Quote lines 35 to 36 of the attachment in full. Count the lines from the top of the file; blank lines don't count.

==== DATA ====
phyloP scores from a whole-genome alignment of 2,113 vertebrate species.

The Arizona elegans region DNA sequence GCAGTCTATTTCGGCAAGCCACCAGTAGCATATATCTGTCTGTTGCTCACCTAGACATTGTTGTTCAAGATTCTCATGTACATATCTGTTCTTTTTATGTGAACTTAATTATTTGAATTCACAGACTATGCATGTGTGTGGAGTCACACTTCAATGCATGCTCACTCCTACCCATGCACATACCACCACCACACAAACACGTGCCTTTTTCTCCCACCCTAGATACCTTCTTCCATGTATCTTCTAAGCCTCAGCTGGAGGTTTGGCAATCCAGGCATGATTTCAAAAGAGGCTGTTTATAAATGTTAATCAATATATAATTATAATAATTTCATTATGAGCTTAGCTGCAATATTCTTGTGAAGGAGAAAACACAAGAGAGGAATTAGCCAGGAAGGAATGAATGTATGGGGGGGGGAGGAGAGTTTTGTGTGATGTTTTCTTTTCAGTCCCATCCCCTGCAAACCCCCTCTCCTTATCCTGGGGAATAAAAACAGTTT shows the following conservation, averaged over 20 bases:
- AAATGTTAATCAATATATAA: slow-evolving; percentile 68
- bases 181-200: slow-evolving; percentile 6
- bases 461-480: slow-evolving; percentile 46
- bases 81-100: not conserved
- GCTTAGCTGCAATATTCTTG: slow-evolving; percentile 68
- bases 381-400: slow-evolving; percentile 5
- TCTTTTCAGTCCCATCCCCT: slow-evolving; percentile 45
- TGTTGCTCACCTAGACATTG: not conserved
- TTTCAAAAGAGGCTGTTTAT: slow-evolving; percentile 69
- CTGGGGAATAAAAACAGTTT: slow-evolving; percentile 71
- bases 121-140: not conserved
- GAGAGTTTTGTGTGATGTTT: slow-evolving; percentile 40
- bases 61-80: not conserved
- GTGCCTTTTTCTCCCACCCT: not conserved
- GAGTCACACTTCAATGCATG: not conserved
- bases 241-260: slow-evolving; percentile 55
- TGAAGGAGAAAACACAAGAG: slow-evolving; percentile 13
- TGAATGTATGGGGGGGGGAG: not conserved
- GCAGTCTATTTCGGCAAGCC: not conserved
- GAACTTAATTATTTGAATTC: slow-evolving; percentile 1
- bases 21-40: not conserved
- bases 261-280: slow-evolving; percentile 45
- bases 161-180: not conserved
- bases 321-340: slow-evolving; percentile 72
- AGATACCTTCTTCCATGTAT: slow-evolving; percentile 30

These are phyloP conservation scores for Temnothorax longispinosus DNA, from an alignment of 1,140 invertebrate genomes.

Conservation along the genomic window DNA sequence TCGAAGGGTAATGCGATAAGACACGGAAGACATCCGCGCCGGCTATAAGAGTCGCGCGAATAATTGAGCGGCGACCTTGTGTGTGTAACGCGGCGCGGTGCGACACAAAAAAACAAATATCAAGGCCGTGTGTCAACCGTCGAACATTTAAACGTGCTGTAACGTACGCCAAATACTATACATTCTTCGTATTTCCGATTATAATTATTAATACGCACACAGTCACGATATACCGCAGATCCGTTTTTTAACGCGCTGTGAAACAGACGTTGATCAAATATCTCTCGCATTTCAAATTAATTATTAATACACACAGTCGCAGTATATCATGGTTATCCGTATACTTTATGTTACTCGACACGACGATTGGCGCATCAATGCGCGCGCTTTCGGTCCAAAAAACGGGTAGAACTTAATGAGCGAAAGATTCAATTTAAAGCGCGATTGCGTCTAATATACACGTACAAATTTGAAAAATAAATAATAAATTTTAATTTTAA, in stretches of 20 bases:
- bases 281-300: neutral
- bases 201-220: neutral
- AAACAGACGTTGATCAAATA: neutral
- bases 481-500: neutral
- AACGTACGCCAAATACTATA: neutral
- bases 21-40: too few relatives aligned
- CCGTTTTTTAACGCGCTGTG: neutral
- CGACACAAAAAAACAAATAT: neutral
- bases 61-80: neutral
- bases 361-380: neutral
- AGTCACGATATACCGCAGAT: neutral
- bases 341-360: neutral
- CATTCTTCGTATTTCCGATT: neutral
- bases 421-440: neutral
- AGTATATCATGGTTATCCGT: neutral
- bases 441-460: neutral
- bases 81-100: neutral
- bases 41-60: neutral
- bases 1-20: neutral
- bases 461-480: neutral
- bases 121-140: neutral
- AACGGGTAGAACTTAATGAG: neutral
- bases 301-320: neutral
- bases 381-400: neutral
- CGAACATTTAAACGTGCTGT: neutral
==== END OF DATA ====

- bases 21-40: too few relatives aligned
- CCGTTTTTTAACGCGCTGTG: neutral